Six Heart Health Lifestyle Tips

Melanie Thomassian Health Pro
  • Many factors can actually increase your risk of osteoporosis, but by following a healthy lifestyle you can reduce the effects. Osteoporosis literally means "porous bones." Broken bones due to osteoporosis are not an inevitable part of ageing and it can, for the most part, be prevented and treated.

    During childhood and early adulthood bones develop their strength. From
    mid-30s onwards they begin to lose calcium slowly, which results in bone thinning. This is why it is extremely important to strengthen your bones in the first 30 years of life, this stockpile of calcium and other minerals will help to reduce the risk of osteoporosis.

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    Why is calcium so important?


    Calcium is essential for building and maintaining our bones. 99% of the body's calcium is actually found in the bones, and it is also essential for maintaining healthy functioning of the heart, muscles, blood and nerves.


    Our bodies cannot make calcium, and therefore it must come from what we eat. However, if we don’t eat sufficient calcium-rich foods some of the calcium in our bone begins to dissolve, therefore increasing the amount circulating in the bloodstream.


    The Institute of Medicine of the National Academy of Sciences have set the dietary recommendations for Americans:


    Age    Calcium Requirement (mg/day)
    1 – 3               500
    4 – 8               800
    9 – 18            1300
    19 – 50          1000
    51 – 70          1200
    71 and over    1200

    You can strengthen your bones by taking the following measures:


    #1 Eating a diet containing plenty of calcium - aim for 3 servings of low fat calcium rich foods each day. Try to regularly include:

    • Milk
    • Yogurt
    • Hard cheeses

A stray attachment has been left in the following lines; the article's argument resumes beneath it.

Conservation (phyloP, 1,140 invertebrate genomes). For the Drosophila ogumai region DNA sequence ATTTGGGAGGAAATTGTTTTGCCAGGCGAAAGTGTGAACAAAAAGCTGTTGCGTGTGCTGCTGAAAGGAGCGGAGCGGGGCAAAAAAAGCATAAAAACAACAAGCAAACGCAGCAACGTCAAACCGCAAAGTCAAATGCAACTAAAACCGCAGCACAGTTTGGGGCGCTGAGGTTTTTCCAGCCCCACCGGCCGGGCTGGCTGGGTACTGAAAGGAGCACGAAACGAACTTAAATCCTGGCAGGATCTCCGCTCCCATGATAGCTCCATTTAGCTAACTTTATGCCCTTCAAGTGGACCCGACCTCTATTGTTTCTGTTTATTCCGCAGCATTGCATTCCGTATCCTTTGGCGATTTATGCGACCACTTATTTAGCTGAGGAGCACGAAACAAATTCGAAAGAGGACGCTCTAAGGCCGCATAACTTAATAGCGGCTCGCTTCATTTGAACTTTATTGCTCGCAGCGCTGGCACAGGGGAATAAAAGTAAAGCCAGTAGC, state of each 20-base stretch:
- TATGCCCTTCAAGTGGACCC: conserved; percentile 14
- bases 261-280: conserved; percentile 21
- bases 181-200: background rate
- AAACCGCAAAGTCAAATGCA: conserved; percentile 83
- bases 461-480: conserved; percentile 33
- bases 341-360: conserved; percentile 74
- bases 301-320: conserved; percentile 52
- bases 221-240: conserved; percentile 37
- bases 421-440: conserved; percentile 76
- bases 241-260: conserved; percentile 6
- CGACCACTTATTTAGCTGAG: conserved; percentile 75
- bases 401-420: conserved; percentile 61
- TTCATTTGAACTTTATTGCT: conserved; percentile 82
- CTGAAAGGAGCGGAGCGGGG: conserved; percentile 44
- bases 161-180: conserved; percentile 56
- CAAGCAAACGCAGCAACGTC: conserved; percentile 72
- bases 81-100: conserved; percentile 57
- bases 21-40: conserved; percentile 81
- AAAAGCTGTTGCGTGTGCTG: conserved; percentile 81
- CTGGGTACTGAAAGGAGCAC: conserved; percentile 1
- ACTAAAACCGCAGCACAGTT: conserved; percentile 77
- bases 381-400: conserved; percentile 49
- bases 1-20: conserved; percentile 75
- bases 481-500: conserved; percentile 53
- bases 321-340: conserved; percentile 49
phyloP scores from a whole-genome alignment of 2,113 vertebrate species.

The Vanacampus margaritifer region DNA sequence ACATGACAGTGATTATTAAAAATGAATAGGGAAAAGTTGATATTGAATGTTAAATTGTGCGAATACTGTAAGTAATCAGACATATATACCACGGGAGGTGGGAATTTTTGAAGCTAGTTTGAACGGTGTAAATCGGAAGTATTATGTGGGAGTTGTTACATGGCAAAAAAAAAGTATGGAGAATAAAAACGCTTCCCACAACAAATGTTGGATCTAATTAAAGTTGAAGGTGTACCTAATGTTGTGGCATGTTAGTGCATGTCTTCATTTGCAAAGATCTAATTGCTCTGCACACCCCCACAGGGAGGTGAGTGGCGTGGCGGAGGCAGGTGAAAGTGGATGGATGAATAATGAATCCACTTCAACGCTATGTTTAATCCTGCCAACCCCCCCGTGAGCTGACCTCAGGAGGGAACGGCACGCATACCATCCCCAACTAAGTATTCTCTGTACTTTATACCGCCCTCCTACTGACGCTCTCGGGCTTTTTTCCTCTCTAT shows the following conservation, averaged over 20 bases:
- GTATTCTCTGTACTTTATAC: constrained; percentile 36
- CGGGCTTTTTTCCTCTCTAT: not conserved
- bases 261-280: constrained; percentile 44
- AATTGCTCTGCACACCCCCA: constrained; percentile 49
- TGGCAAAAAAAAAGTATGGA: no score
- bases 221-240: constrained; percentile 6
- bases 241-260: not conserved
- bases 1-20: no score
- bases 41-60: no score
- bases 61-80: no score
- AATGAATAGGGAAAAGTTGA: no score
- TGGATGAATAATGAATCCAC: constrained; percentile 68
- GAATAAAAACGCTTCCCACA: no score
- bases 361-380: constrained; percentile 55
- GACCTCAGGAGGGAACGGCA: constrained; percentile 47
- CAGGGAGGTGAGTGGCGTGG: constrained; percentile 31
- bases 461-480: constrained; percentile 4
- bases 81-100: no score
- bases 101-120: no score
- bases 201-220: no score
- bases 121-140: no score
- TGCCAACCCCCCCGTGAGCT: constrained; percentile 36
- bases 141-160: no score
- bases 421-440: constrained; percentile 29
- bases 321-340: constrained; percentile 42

• Dark green vegetables (spinach)
    • Bony fish (sardines, salmon)
    • Dried pulses (haricot beans, chickpeas)
    • Calcium fortified soymilk
    • Calcium fortified fruit juice
    • Nuts and seeds (Brazil nuts, sunflower seeds, walnuts)
    • Tofu

    #2 Ensuring adequate vitamin D – necessary for proper calcium absorption. For most people the main source of vitamin D is through exposure to sunlight (synthesized under the skin). It is also found in small quantities in some foods, for example oily fish, liver, fortified margarines, or vitamin D-enriched milk. Good sources are cod liver oil and multivitamins.


    Most people easily get enough sunshine by simply being outside for short periods several times per week. Try to expose around 15% (hands, face and arms) of your body surface to the sun for maximum effect.


    Read: Heart Disease and Osteoporosis: Same Problem, Different Place?

     

    #3 Taking more physical exercise - aim for around 30 minutes of exercise five times each week. Try to include some weight-bearing and resistance exercises, which are important for strengthening bones, as well as some aerobic workouts.

     

    Good exercises include walking, racquet sports, gardening, lawn bowls, or dancing. If you have been diagnosed with osteoporosis, or have suffered a fracture, please speak with your doctor or physiotherapist before starting a new exercise program.


  • #4 Stopping heavy alcohol use - increases your risk of fracture from falls.

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    You may also be able to minimize the loss of calcium from your bones by:


    #5 Giving up smoking - leads to increased bone loss.


    #6 Avoiding diets high in animal protein, fizzy drinks, salt, and caffeine (try to limit your caffeine intake to the equivalent of three cups of coffee a day).


    Nutritional supplements for osteoporosis


    As we’ve already seen, the ideal calcium intake for adults is between 1,000mg-1,200mg per day. However, if you do find this difficult to achieve a calcium supplement may be useful - please discuss concerns with your medical practitioner prior to commencement of a new supplement.


    Related posts:

    Vitamin D + You: Not a Vitamin, and Not One Size Fits All

    Vitamin D Heart Health FAQ

    Vitamin D: Explosive New Player in Heart Health


    Melanie Thomassian is a registered dietitian, and author of the awarding winning dietriffic.com.

Published On: September 10, 2008